European neonic ban cut canola yields: study

Yield losses ranged from less than one percent to more than 20 percent, depending on the degree of insect pressure

The European Union’s ban on neonicotinoids has been a costly, environmentally dubious and regressive mistake, argues a study conducted for the EU’s farming and agriculture industries.

The author also voices the same perplexity with the EU regulators’ resistance to comparative studies that many Canadian farmers and agriculture people are now expressing about Health Canada’s Pest Management Regulatory Agency.

“Pros and cons of applying or not applying a technology need to be assessed in a more balanced and holistic way, and if such a comprehensive assessment results in societal benefits outweighing the costs, then the technology should be applied,” Steffen Noleppa, managing director of HFFA Research, a Berlin-based European agricultural economics think-tank, wrote in the 2017 report Banning neonicotinoids in the European Union.

The study, which analyzed and synthesized dozens of studies on the ban on European canola production, was funded by Bayer Crop Science and Syngenta and supported by Europe’s pesticide and seed industries, as well as the biggest European farmer organizations.

What Noleppa found wasn’t pretty:

  • European Union canola yields fell by four percent because of the ban.
  • Farmers replaced neonic seed treatments with insecticide spraying on many of their acres.
  • EU canola production fell by about 912,000 tonnes per year, worth about $530 million.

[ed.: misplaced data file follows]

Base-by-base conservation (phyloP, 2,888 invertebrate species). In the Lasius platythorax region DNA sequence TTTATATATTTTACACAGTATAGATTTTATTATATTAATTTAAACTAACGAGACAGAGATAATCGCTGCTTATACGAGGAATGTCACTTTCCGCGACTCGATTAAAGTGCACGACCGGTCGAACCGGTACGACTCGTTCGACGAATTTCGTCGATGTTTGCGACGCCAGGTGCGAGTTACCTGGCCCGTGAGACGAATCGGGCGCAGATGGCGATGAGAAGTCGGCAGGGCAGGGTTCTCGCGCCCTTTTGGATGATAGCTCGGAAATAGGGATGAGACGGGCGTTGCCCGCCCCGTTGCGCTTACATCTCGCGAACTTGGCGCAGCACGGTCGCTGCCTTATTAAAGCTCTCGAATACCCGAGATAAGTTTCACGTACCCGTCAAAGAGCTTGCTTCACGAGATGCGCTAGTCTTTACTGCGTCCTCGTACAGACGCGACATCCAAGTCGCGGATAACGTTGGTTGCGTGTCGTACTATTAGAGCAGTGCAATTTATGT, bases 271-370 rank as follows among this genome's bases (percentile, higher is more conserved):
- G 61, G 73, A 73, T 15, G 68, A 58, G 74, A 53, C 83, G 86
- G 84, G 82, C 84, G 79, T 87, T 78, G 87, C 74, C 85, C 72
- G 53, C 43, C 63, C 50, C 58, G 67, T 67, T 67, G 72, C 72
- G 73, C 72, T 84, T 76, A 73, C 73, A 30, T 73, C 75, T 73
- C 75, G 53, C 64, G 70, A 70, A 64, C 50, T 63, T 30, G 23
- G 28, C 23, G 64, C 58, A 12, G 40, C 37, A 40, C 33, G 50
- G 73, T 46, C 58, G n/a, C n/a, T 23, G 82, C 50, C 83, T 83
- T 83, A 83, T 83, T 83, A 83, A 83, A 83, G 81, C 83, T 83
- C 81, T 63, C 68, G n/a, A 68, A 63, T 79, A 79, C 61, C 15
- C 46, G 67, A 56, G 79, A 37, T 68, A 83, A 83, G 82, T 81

• Total annual losses to the EU were $777 million.

Noleppa found a range of impacts within the 13 clusters of agronomic studies. For example, yield losses ranged from less than one percent to more than 20 percent, mostly depending on the degree of insect pressure farmers faced in their area.

European canola production differs from that of Western Canada. Most EU farmers grow canola as a winter crop with different insect impacts because of the interaction of seeding dates and bug populations.

As a result, the EU is not an exact facsimile for the prairie canola production zone.

However, many of the fears of Canadian farmers are already being suffered by European growers, the study shows.

Pests are hitting canola crops much harder, and farmers are spending more money and killing more species by switching to spraying.

Machinery is being used more heavily, and land in other places with weaker environmental regulation, such as the former Soviet Union, is being used to replace the EU’s lost production, causing more than 1.2 million acres of unfarmed land to be brought into production.

Quality damage is greater, with more small and lower-oil seeds.

Noleppa concludes his analysis by highlighting the need for regulators to judge chemicals by their relative impact compared to the alternatives farmers will turn to if they have those chemicals taken away from them.

“By developing a sophisticated and standardized science-driven methodology on how to analyze the various benefits and costs of agricultural technologies,” writes Noleppa, it would “enable respective stakeholders to properly accentuate and also guide pending and certainly upcoming very complex decision-making processes as regards the use of agricultural technologies on a ‘stand-by’ (basis).”

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